What is 3D Printing? Types of 3D Printing with Examples

A decade and a half back, kids used to get fascinated when coloured print-outs used to come out from laser printers and get deposited at the tray.  Right from their favourite cartoon characters to star footballer, WWE fighters to WWF animal posters, they got it all printed with high enthusiasm. Cut to the present – kids nowadays are creating 3D models of their superheroes, celebrities and what not with the help of a 3D printing machine. Apparently, 3D printing has revolutionized many segments including education, medical science, architecture, arts & crafts, automobile, robotics, etc.

3D Printing technology is on a growth spree in every industrial vertical. Alongside, there’s also surge of Artificial Intelligence (AI), Blockchain technology, which are having a huge impact on today’s economy and existing production systems. However, combining 3D Printing technology with AI will lead to unimaginable possibilities. AI when integrated with 3D printing technologies increases the performance of a 3D printer by reducing the risk of error and facilitating automated production. Infact, many Startups are integrating AI into a 3D printing product or service and are being benefitted. 

What is 3D Printing?

3D Printing in layman’s language is the process of creating three dimensional objects from a digital file through an additive process. Hence, it is also often termed as Additive Manufacturing. In an additive process an object is created by laying down successive layers of material until the object shapes up properly. Each of these layers can be seen as a thinly sliced cross-section of the object.

3D printing enables us to produce complex shapes and structures using less material than traditional manufacturing methods. 3D Printing’s the precision, repeatability, and material range have increased to the point that some of these printing processes are considered viable as an industrial production technology are widely being used. Rapid prototyping is best done through 3D printing, as it suits best to create complex and bespoke items in relatively less time as compared to conventional manufacturing processes.

Primarily there are three types of 3D Printing technology that’s currently in use, they are as follow :

  • Sintering – under this specific technology the material is heated, but not to the point of melting, in order to create high resolution items. Metal powder is used for direct metal laser sintering while thermoplastic powders are mostly used for selective laser sintering.
  • Melting – this particular method of 3D printing includes powder bed fusion, electron beam melting and direct energy deposition. It use lasers, electric arcs or electron beams to print objects by melting the materials together.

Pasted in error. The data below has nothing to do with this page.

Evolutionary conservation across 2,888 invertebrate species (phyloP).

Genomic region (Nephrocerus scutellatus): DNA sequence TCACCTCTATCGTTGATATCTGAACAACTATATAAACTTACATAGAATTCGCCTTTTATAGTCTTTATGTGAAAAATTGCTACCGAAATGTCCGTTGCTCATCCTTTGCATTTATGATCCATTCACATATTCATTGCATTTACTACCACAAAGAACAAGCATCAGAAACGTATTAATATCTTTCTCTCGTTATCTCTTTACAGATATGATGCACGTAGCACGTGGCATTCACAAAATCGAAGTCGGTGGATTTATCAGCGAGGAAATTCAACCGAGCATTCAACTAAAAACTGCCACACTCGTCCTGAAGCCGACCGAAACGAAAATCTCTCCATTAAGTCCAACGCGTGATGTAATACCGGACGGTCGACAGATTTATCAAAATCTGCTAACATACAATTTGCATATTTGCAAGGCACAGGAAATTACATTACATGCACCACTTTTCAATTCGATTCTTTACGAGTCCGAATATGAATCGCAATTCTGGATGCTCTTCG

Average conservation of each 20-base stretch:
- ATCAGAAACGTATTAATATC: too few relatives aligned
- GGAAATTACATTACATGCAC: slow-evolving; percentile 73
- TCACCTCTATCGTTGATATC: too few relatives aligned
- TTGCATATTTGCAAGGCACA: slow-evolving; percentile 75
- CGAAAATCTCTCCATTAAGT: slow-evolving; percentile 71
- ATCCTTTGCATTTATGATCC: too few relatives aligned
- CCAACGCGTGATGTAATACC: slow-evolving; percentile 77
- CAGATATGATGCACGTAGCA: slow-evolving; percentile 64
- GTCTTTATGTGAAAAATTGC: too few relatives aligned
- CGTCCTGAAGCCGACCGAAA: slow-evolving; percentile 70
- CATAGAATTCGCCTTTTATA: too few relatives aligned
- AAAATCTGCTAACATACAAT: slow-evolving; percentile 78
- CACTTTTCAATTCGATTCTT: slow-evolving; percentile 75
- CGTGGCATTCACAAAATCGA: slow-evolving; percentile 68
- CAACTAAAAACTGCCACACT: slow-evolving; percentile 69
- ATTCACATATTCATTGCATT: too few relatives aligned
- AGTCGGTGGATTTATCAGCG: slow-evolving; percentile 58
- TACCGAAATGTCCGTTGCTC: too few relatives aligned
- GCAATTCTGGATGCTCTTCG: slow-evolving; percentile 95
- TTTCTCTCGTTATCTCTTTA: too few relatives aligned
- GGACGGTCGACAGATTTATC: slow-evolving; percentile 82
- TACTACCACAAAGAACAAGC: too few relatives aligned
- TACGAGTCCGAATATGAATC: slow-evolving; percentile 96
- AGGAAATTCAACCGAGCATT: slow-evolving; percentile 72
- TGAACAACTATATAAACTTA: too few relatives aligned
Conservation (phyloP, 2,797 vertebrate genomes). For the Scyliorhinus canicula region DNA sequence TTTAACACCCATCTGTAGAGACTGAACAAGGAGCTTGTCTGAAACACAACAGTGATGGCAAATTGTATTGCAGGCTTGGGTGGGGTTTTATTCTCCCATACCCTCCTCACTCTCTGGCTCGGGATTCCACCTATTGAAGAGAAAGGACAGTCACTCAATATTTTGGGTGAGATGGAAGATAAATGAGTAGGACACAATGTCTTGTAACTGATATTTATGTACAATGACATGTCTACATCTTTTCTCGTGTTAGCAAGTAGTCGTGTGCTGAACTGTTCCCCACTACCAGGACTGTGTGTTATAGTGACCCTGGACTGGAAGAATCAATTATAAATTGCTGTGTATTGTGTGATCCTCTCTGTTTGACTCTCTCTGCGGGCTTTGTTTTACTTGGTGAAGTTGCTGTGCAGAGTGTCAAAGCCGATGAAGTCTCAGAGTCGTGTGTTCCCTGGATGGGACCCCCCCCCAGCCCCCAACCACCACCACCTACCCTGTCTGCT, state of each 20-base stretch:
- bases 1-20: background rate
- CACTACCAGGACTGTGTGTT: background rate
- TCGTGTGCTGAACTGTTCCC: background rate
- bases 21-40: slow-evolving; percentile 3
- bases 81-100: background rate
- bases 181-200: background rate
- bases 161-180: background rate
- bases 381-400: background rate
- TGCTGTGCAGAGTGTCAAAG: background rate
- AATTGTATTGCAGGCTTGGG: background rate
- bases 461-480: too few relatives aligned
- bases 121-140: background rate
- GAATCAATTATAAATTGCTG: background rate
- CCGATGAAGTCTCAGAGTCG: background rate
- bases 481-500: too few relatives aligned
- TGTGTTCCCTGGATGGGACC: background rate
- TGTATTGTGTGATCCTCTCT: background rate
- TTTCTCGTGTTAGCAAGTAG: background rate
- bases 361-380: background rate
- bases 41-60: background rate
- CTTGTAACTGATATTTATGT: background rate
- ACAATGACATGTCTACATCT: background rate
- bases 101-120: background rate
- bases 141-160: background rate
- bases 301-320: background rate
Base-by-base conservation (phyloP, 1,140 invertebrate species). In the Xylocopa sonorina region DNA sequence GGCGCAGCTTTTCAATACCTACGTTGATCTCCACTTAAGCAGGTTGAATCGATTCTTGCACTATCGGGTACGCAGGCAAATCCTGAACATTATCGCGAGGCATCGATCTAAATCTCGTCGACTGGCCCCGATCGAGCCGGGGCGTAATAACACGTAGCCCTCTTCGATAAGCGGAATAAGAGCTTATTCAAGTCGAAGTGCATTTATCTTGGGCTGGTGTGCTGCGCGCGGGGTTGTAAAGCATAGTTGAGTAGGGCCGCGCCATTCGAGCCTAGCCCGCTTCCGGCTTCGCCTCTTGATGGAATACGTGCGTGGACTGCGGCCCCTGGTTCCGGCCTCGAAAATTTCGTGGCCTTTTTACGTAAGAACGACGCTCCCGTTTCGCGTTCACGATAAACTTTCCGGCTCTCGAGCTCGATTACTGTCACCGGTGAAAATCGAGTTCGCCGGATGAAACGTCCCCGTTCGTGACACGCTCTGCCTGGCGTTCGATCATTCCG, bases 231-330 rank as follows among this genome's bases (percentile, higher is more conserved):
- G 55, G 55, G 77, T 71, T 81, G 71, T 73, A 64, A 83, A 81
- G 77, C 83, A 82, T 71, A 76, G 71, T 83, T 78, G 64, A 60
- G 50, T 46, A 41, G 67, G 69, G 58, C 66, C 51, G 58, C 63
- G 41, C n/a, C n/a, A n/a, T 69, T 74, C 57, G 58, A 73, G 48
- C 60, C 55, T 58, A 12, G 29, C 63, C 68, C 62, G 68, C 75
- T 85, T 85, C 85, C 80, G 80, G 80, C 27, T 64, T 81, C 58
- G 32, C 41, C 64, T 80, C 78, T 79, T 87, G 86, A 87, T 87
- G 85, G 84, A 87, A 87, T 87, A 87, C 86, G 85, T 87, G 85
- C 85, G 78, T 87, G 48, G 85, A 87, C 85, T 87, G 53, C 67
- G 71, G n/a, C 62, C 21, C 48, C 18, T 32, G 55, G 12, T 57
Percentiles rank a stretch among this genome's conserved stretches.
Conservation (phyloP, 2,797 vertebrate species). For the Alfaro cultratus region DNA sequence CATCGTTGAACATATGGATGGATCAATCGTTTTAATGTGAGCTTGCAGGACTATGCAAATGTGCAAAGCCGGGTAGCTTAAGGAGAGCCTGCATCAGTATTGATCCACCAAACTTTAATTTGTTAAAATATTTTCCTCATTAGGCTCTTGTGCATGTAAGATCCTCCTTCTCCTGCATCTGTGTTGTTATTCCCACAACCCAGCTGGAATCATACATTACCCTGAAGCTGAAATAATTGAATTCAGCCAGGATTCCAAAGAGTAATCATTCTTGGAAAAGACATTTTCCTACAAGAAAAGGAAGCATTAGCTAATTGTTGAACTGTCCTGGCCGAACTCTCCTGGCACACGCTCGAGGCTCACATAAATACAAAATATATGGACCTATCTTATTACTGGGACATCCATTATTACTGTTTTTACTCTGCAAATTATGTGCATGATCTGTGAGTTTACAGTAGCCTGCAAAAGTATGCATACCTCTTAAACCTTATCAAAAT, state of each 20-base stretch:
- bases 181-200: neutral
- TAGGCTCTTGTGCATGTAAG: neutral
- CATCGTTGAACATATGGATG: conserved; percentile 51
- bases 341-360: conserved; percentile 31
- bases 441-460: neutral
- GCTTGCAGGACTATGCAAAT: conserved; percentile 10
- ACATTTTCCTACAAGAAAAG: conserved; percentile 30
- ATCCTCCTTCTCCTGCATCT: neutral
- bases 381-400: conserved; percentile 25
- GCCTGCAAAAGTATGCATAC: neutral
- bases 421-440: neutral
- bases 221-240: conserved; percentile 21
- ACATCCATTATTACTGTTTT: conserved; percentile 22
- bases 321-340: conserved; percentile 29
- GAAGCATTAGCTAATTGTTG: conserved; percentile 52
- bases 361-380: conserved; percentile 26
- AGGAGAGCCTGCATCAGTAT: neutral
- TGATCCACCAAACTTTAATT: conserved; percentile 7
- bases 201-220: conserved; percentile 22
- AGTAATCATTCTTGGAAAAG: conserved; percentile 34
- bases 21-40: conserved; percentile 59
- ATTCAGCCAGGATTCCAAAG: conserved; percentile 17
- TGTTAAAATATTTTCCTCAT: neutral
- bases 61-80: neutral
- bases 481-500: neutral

• Stereolithography – this 3D printing uses photopolymerization to create parts. It uses the correct light source to interact with the material in a selective manner to cure and solidify a cross-section of the object in thin layers.

How long does 3D Printing take?

Executing a 3D printing work depends on several factors, including the size of the part and the settings used for printing. The quality of the finished part is also important when determining printing time as higher quality items take longer to produce. 3D printing can take anything from a few minutes to several hours or days, which largely depends on speed, resolution and the volume of material used.

Types of 3D Printing 

As per ISO/ASTM 52900:2015, which aims to provide a basic understanding of the fundamental principles for additive manufacturing processes, 3D printing can be categorized into seven groups and they are as follows :

  1. Binder Jetting – Layers of powdered material such as metal, polymer sand or ceramic are deposited in thin layers, after which drops of adhesive are deposited by the print head to bind the particles together. Through this function, layer by layer formation of parts happen. Binder jetting is used for a variety of applications such as, 3D metal printing, full colour prototypes and large scale ceramic moulds.
  1. Material Extrusion – This is also known as FDM (Fused Deposition Modeling) This type uses a spool of filament which is fed to an extrusion head with a heated nozzle. The extrusion head heats, softens and lays down the heated material at already set locations, where it cools to create a layer of material, thereafter the next layer is created likewise. This is cost-effective process with short lead time but also has a low dimensional accuracy and often requires post processing to create a smooth finish. 
  1. Material Jetting – This functions almost like an inkjet printing except, rather than laying down ink on a page, it deposits layers of liquefied material from one or more print heads. The layers are then cured before the process begins again for the successive layer. Material jetting can be made from a water soluble material that can be washed away once the build is complete. This process of printing is one of the most expensive 3D printing methods, and the parts tend to be brittle and degrades over time.